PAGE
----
Think of it this way – we all have that person in our family that’s a horrible story teller yet they insist on telling stories at every family gathering (often the same story multiple times in the same hour). They recant every insufferable detail – details that have no bearing on the story – and revel in their own anecdotes throughout. It’s usually an older relative that no one dares insult, so everyone perseveres. It’s downright painful. If you don’t like hearing stories like that – don’t write stories like that. And if you do, for the love of the written word do not publish them. Wait. I know it’s hard. I’ve checked my email twice while writing this post. I know. I get it. I really, really do.

If you hear nothing but glowing praise for your book, the wrong people are reading it. No work is perfect and unable to be improved. When you give your manuscript to a beta reader, ask them to find three things they liked and three things they didn’t. That’s the minimum your beta readers should be able to offer. If they can’t, they’re not qualified to offer you feedback. Period. Find the right people to help you make your book the best it can be. Seek out people who love stories enough to tread on your ego and help you take your story to the next level. Walk away from it long enough to come back to it with fresh eyes. Flesh out your characters, your world, and give me a reason to love your work.

So please, take the time to read your work aloud – or have someone else read it aloud. Take a self-editing course from someone who actually knows what they’re talking about (like Angela James, see previous post below). Read books on world building, character development, story arc, plots, and editing by people who know what they heck they’re talking about (like Donald Maass, Stephen King, Deborah Halverson, Cheryl Klein, and Ray Rhamey – see my other posts). There are so many people in this industry who have taken the time to dispense their wisdom and insight. It’s almost sinful not to take full advantage.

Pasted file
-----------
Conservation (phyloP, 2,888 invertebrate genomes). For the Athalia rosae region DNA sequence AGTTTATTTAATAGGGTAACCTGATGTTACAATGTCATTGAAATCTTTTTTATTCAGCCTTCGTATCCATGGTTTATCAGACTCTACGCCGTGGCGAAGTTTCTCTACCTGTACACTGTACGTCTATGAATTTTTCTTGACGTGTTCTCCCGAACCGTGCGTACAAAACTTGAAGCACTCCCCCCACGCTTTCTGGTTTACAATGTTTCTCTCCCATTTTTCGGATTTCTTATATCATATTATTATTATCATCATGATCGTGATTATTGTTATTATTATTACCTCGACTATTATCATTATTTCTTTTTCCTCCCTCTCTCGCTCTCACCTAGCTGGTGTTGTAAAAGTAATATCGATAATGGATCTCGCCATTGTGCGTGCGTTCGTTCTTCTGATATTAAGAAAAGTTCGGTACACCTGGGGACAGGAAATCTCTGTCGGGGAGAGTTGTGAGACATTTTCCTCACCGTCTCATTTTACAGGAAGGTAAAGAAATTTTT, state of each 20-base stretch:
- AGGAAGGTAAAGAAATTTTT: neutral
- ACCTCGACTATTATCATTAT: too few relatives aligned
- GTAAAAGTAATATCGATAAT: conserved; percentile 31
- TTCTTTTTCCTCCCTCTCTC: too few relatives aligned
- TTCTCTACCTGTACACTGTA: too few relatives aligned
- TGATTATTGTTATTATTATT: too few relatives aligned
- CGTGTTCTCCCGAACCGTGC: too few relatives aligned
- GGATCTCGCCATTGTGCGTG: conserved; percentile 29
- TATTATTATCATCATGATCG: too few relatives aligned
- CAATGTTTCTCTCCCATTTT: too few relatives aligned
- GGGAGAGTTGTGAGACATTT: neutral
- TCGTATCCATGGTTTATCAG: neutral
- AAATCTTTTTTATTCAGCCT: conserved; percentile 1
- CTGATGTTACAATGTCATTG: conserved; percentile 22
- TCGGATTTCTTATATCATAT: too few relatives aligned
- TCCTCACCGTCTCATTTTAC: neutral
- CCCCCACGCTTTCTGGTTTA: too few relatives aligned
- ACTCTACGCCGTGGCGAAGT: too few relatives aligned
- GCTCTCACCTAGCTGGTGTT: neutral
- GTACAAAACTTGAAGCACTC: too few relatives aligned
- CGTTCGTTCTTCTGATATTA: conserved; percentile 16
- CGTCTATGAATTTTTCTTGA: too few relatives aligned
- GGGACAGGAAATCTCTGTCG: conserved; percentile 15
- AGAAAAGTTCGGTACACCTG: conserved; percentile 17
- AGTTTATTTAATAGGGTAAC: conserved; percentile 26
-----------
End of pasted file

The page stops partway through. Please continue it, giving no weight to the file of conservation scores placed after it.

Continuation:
Please, do your story justice. I want to love it. The world wants to love your story. No matter what path you choose to publication, take the time to do your story justice.

Advertisements

One thought on “My advice to indie authors (that they didn’t ask for…)

  1. I found this blog to be comical, because I share your frustrations… it’s sad that they kind of ruin it for the rest of us regarding the appeal of self-published novels. But regardless, my own self-published novel comes out in a month and I guarantee it’s not like the ones you’ve read. If you’re interested in reading it I put the Facebook page below.

Leave a Reply

Fill in your details below or click an icon to log in:

WordPress.com Logo

You are commenting using your WordPress.com account. Log Out / Change )

Twitter picture

You are commenting using your Twitter account. Log Out / Change )

Facebook photo

You are commenting using your Facebook account. Log Out / Change )

Google+ photo

You are commenting using your Google+ account. Log Out / Change )

Connecting to %s